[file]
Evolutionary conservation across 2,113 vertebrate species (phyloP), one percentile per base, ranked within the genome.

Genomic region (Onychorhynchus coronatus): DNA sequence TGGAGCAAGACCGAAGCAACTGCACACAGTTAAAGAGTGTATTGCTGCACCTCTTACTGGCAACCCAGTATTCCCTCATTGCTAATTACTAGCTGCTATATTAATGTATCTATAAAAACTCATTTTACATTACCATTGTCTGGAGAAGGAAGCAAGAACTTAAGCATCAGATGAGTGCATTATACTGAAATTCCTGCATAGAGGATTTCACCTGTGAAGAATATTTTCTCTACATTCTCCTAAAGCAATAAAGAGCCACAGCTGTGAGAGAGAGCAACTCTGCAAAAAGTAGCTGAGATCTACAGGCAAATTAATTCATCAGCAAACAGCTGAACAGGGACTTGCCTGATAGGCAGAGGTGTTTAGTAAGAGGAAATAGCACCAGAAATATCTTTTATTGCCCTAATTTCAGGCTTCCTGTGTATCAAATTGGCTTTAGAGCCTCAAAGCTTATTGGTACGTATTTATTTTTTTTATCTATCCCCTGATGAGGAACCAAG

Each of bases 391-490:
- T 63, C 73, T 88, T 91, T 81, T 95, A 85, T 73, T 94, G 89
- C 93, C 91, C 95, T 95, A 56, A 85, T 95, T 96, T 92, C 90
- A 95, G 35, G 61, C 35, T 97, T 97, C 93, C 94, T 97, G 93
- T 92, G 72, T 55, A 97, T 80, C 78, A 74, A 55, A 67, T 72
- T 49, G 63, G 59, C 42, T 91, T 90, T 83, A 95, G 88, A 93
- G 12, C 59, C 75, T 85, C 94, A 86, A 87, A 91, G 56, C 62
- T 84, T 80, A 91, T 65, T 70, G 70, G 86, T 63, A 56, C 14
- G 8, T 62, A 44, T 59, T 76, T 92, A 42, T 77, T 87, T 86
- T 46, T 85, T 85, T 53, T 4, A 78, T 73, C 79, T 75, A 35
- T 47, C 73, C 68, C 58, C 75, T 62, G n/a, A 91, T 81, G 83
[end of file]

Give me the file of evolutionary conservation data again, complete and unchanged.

Evolutionary conservation across 2,113 vertebrate species (phyloP), one percentile per base, ranked within the genome.

Genomic region (Onychorhynchus coronatus): DNA sequence TGGAGCAAGACCGAAGCAACTGCACACAGTTAAAGAGTGTATTGCTGCACCTCTTACTGGCAACCCAGTATTCCCTCATTGCTAATTACTAGCTGCTATATTAATGTATCTATAAAAACTCATTTTACATTACCATTGTCTGGAGAAGGAAGCAAGAACTTAAGCATCAGATGAGTGCATTATACTGAAATTCCTGCATAGAGGATTTCACCTGTGAAGAATATTTTCTCTACATTCTCCTAAAGCAATAAAGAGCCACAGCTGTGAGAGAGAGCAACTCTGCAAAAAGTAGCTGAGATCTACAGGCAAATTAATTCATCAGCAAACAGCTGAACAGGGACTTGCCTGATAGGCAGAGGTGTTTAGTAAGAGGAAATAGCACCAGAAATATCTTTTATTGCCCTAATTTCAGGCTTCCTGTGTATCAAATTGGCTTTAGAGCCTCAAAGCTTATTGGTACGTATTTATTTTTTTTATCTATCCCCTGATGAGGAACCAAG

Each of bases 391-490:
- T 63, C 73, T 88, T 91, T 81, T 95, A 85, T 73, T 94, G 89
- C 93, C 91, C 95, T 95, A 56, A 85, T 95, T 96, T 92, C 90
- A 95, G 35, G 61, C 35, T 97, T 97, C 93, C 94, T 97, G 93
- T 92, G 72, T 55, A 97, T 80, C 78, A 74, A 55, A 67, T 72
- T 49, G 63, G 59, C 42, T 91, T 90, T 83, A 95, G 88, A 93
- G 12, C 59, C 75, T 85, C 94, A 86, A 87, A 91, G 56, C 62
- T 84, T 80, A 91, T 65, T 70, G 70, G 86, T 63, A 56, C 14
- G 8, T 62, A 44, T 59, T 76, T 92, A 42, T 77, T 87, T 86
- T 46, T 85, T 85, T 53, T 4, A 78, T 73, C 79, T 75, A 35
- T 47, C 73, C 68, C 58, C 75, T 62, G n/a, A 91, T 81, G 83